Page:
This post originally appeared on the Future of Customer Engagement and Experience
Diversity and inclusiveness have been front-and-center topics for the human resources and recruiting worlds for a long time.
Here’s how Google dictionary defines inclusiveness:
“The practice or policy of including people who might otherwise be excluded or marginalized, such as those who have physical or mental disabilities and members of minority groups.”
It makes sense that inclusiveness has a well-established home in companies’ human resources and recruiting functions.
But inclusiveness also has a connection to customer experience that, until recently, existed only on the periphery of how we think about and live the practices, principles, and concepts of customer experience as a business discipline.
Inclusiveness used to exist on the periphery of CX, but that’s changing now
What used to be mainly about handicap accessible parking and building ramps for customers and compliance with laws and mandates is now about much more than that.
Almost-daily anecdotes from the news and social media have enlightened us on what it looks like when companies embrace the spirit of inclusiveness, or not, in how they create, manage, and evaluate experiences for all customers.
You have positive stories.
For example, Chase Bank recently opened a branch for deaf and hard of hearing customers in Washington, D.C. near a college for deaf and hard of hearing students.
And then there are the not-so-positive stories.
In Chicago, Spanish-speaking customers were turned away from being served at their neighborhood U.S. post office due to a language barrier. That led to local protests and negative customer experiences.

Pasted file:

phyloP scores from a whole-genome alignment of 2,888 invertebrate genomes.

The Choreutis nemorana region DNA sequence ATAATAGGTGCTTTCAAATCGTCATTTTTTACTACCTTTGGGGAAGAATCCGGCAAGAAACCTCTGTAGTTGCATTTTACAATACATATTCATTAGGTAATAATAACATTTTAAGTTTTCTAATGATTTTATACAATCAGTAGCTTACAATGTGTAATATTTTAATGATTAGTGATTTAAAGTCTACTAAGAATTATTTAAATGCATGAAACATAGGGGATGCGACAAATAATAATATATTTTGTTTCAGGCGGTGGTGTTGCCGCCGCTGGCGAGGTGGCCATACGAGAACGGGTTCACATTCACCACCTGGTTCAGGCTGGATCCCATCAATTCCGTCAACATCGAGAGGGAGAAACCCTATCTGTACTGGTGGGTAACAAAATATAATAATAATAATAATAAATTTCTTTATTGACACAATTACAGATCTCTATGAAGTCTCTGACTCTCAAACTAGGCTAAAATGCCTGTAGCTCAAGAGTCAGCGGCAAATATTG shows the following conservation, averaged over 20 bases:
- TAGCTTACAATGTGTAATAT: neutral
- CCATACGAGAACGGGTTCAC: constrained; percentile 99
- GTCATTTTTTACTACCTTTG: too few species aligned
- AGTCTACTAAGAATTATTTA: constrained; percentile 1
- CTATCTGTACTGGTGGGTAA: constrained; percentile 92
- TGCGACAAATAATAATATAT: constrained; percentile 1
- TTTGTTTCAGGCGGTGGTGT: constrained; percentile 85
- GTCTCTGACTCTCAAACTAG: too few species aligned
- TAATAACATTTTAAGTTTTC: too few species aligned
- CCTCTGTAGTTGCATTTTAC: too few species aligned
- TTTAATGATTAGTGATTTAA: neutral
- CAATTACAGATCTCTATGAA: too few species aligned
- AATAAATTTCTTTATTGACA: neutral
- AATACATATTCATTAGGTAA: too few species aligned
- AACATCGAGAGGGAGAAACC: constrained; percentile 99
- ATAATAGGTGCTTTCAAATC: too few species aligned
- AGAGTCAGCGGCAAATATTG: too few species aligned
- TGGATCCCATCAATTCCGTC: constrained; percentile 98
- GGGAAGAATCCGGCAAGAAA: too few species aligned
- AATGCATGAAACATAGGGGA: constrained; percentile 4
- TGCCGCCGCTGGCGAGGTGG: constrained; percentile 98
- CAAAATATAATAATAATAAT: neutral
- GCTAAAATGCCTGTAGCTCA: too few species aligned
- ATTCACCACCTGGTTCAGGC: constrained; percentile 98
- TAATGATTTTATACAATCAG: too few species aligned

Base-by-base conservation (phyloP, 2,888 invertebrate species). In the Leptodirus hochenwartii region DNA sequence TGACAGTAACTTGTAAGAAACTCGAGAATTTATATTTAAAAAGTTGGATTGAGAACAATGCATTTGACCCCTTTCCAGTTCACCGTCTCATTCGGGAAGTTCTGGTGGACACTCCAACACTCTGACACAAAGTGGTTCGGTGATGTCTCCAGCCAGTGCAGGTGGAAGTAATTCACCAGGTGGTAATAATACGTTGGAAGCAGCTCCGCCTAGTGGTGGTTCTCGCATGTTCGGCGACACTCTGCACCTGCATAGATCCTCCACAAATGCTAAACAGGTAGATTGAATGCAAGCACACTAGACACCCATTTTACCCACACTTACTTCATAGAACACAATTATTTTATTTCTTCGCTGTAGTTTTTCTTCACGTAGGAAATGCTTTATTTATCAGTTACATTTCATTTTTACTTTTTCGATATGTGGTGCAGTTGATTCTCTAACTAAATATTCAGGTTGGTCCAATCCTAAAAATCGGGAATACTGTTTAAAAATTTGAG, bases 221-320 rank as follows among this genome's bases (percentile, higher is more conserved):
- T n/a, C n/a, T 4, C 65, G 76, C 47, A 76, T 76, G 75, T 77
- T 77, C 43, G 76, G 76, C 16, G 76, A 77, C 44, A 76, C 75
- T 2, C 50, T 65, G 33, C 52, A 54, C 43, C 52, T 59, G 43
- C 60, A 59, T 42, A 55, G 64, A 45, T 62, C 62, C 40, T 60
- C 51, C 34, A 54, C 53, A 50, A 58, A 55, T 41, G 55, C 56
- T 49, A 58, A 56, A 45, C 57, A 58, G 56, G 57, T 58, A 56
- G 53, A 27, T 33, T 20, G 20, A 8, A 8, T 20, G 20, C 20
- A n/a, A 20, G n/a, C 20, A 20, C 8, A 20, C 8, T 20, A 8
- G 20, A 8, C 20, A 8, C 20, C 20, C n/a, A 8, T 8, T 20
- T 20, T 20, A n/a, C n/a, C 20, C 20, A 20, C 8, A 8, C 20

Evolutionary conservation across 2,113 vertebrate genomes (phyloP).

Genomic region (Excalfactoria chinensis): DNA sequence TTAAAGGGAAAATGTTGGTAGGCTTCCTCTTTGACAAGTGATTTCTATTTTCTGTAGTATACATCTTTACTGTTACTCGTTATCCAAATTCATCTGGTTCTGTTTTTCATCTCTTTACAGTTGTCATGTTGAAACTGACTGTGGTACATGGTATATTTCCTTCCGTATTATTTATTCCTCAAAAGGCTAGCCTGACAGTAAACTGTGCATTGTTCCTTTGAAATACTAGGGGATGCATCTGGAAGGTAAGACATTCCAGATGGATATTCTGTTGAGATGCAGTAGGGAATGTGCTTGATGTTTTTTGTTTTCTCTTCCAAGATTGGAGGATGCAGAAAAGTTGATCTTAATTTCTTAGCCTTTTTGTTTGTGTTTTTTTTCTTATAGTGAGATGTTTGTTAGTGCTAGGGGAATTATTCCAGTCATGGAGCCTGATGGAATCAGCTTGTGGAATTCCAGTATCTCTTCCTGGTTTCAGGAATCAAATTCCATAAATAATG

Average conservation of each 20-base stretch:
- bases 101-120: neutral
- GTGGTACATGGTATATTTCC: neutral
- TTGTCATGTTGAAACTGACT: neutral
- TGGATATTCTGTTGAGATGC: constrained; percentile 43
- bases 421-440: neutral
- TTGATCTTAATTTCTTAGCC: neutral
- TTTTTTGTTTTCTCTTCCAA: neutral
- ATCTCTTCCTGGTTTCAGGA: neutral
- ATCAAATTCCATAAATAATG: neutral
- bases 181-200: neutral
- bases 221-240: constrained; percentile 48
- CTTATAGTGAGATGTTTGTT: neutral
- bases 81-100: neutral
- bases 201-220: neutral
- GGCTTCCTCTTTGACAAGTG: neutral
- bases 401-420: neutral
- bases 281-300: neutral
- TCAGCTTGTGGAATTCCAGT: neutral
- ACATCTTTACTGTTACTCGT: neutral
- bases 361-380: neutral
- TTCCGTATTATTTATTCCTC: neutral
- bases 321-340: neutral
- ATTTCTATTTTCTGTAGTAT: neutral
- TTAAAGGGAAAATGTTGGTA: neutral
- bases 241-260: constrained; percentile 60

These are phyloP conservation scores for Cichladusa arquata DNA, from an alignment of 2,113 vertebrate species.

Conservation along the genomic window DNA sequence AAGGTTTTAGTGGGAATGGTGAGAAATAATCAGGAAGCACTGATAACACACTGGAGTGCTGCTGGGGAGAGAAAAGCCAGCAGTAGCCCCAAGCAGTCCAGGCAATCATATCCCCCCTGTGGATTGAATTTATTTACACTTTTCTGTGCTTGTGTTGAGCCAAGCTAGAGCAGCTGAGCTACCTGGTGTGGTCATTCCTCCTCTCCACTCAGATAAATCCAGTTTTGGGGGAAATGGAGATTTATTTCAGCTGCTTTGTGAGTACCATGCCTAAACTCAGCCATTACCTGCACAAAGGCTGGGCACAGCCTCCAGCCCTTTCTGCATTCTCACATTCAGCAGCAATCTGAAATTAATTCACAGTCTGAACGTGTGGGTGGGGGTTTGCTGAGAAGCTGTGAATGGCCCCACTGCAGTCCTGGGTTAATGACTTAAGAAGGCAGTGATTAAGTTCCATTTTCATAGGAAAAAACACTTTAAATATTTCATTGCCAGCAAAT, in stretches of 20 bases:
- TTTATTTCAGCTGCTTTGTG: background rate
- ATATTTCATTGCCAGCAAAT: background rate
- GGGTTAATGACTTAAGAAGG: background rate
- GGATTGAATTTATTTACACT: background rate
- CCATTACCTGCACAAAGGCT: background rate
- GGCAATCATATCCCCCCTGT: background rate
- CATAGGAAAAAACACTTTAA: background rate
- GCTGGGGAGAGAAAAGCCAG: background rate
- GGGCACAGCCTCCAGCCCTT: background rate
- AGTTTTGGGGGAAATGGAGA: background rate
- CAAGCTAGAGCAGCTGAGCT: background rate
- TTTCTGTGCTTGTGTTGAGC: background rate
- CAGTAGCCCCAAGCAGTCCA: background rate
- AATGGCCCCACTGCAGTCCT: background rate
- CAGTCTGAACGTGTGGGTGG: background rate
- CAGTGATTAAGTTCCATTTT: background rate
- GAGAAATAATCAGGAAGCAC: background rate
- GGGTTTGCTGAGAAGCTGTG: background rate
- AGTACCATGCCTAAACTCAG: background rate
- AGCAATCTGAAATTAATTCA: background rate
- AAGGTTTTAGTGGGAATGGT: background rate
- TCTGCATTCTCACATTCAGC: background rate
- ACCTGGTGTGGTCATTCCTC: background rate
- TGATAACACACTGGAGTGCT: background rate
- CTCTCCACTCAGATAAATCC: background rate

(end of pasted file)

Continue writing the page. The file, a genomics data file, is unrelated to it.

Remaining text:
The whole batch of negativity might have been avoided if the post office had simply put up signs that are supposed to be in every post office—signs that customers can scan with translation apps to get help in their language. But there were no such signs at this location. (Meanwhile, USPS continues to suffer financially.)
SCOTUS: The Big Event?
But the big event that may have pushed the inclusiveness in customer experience conversation forward faster than anything else recently is a 2019 decision by the U.S. Supreme Court to not to hear a digital customer experience case involving Domino’s Pizza.
A blind customer had sued Domino’s Pizza under the Americans with Disabilities Act (ADA) when he was unable to order a pizza on the company’s website or smartphone app. Domino’s argued they didn’t have to make their website and smartphone app accessible to customers who are blind.
A lower court had previously ruled in the customer’s favor. Domino’s appealed to the Supreme Court, hoping to overturn the lower court’s ruling. But the Supreme Court took a pass on hearing the case.
That means the lower court’s ruling in favor of the customer stands, and Domino’s must make their website and smartphone apps accessible to customers who are blind, just like they would for their physical locations. SCOTUS’ decision not to hear the case sends a big message about inclusiveness in the design and delivery of services both in-person and online.